Conventional View ❘ V2G Concept ❘ Q&A
GRID INTEGRATED VEHICLES (GIV)
Q: Does a GIV generate electricity?
A: No, a GIV is always a net load to the system over time. It has to charge a battery before it can deliver that same energy, minus conversion losses, back to the grid.
Q: Do vehicles contain enough power to be useful to the electric system?
A: Yes, the GIVs being produced in Delaware will have the ability to charge or discharge at a capacity of 19 kW. That is about the average power consumption of 12 U. S. homes.
Q: Are GIVs safe to connect to the grid?
A: Ultimately, electric utilities certify the connection of GIVs. Typically, a utility will ensure that
GIVs meet IEEE and/or UL safety standards for back-feeding electricity. These same requirements are used for distributed generation such as solar PV and small scale wind turbines.
Q: How do GIVs communicate with the electric system?
A: The University of Delaware's GIVs communicate over a hard-wired Internet connection incorporated into the charging station.
ELECTRIC POWER MARKETS
Q: How will GIVs participate in wholesale energy markets?
A: GIVs will be aggregated together as one electric power resource so that grid operators don’t have to interact with thousands of vehicles. A joint venture between UD and NRG Energy has set up an aggregator which monitors different energy markets and bids into those markets according to their aggregated vehicles’ available capacity and market price.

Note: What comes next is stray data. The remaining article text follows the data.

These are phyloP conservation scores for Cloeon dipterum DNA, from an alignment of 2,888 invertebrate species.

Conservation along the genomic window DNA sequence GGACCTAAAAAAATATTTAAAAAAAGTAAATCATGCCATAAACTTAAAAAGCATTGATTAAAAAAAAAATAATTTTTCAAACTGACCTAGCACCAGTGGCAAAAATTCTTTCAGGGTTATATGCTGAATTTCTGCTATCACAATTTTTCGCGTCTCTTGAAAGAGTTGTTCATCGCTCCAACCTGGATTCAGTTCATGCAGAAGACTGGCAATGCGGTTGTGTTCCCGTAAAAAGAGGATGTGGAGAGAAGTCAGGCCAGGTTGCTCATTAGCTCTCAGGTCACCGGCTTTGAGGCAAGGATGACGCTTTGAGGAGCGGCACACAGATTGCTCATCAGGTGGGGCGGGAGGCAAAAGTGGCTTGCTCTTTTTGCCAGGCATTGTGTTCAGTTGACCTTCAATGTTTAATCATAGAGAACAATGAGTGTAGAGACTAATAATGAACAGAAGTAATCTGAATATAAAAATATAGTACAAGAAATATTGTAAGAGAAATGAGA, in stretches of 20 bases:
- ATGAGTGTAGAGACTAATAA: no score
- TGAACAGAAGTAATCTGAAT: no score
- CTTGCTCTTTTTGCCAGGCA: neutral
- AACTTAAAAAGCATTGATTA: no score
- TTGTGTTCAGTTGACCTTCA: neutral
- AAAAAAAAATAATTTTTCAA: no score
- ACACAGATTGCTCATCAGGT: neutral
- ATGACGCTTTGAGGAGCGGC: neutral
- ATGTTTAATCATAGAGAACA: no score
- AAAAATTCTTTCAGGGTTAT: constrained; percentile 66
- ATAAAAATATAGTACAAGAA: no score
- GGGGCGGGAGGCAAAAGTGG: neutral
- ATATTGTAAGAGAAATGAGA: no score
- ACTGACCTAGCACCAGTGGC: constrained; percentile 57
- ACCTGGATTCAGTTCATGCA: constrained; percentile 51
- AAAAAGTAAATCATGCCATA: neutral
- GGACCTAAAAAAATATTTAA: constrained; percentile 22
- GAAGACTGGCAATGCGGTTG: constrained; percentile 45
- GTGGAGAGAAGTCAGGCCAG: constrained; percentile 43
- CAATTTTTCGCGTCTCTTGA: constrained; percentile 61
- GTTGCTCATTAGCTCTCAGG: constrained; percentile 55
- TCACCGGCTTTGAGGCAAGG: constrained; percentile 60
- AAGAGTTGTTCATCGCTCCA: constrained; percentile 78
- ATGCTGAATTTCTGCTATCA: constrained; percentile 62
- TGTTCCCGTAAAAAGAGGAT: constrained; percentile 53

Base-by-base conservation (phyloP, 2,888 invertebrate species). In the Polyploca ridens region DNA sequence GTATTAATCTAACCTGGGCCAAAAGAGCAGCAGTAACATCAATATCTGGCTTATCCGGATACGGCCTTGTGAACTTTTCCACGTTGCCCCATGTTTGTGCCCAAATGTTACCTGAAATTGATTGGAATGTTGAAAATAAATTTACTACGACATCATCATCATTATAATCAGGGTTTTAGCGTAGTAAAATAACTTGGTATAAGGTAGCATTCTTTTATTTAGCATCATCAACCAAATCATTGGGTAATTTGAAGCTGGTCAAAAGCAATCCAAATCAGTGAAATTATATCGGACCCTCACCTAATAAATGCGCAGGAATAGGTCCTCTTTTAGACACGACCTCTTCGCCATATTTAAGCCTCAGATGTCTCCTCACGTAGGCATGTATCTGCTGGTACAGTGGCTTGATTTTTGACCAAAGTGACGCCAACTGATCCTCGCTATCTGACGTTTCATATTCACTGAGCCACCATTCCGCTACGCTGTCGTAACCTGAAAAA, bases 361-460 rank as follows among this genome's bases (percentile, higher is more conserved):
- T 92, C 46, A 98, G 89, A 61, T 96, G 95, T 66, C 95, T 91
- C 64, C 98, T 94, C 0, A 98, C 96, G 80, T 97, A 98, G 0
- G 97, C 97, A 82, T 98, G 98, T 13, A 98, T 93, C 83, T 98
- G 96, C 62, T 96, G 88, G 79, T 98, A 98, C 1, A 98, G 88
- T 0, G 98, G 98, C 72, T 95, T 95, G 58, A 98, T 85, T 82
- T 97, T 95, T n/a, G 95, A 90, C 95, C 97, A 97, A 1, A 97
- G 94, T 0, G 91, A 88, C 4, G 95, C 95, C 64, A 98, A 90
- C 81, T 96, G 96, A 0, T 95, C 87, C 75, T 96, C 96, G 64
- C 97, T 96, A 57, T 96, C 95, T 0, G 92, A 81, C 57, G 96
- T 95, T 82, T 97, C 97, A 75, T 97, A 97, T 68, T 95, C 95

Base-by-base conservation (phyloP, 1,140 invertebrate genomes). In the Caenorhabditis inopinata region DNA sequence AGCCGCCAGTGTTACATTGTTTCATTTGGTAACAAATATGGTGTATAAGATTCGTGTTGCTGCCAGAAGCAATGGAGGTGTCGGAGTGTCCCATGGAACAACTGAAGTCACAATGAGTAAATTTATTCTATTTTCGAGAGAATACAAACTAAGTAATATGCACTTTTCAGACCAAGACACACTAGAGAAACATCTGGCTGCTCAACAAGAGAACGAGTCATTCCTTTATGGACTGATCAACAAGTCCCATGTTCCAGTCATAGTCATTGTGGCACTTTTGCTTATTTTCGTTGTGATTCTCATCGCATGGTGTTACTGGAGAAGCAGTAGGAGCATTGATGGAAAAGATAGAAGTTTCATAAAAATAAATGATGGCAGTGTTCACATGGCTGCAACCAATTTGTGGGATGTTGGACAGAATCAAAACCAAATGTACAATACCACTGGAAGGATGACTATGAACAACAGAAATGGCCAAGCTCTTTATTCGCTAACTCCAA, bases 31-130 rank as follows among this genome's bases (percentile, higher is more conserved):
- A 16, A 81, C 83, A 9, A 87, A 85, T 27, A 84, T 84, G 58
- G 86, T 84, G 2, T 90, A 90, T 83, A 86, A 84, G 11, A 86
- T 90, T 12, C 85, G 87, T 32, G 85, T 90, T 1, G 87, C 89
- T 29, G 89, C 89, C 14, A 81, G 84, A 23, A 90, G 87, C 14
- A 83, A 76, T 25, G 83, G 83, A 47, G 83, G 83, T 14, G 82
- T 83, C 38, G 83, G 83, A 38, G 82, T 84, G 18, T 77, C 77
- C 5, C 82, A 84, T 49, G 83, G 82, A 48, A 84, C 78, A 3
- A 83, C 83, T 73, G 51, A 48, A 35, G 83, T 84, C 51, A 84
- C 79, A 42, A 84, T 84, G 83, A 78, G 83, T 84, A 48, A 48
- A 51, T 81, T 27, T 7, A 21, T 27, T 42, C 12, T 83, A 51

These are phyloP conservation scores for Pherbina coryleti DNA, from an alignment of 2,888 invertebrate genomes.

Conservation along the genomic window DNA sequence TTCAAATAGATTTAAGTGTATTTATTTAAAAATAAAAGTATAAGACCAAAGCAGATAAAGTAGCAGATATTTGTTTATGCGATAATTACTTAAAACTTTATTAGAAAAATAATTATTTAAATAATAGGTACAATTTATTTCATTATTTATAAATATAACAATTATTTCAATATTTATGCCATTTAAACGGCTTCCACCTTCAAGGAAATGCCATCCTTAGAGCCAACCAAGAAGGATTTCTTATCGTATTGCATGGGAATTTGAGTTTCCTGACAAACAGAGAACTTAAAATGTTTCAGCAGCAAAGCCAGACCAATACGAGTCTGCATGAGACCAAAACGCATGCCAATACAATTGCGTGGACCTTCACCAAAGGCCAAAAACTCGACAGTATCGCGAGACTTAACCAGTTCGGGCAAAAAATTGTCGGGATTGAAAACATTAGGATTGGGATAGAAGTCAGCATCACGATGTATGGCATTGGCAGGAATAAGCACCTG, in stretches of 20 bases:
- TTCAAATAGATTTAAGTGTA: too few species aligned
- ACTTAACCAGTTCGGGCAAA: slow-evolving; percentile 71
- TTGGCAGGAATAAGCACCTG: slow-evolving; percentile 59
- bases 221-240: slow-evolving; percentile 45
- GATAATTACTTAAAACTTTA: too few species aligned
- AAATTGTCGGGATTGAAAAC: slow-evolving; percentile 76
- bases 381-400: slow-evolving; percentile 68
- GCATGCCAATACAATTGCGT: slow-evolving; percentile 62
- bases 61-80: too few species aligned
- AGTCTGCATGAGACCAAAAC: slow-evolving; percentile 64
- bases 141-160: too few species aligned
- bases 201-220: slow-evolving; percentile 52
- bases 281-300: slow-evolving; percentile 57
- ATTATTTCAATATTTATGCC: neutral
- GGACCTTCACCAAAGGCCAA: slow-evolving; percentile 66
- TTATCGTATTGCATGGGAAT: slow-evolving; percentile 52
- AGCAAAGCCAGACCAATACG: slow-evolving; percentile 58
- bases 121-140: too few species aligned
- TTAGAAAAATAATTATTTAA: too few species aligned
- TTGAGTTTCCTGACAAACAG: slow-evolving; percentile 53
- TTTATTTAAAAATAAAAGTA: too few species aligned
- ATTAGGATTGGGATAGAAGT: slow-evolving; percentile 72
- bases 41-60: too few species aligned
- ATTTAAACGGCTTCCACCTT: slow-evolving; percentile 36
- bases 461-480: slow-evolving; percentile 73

Q: If electric vehicles are range-limited already, why should I allow someone to discharge my battery?
A: GIVs will have a controller that allow the vehicle owner to limit the amount of battery discharge to ensure they can meet the range needed for their next driving event.
Q: How much can I expect to be paid for providing energy services each year?
A: The amount of revenue generated each year is dependent on the energy market and the amount of time a vehicle owner is available to provide V2G. The yearly gross revenue generated can be between $400 - $5,000.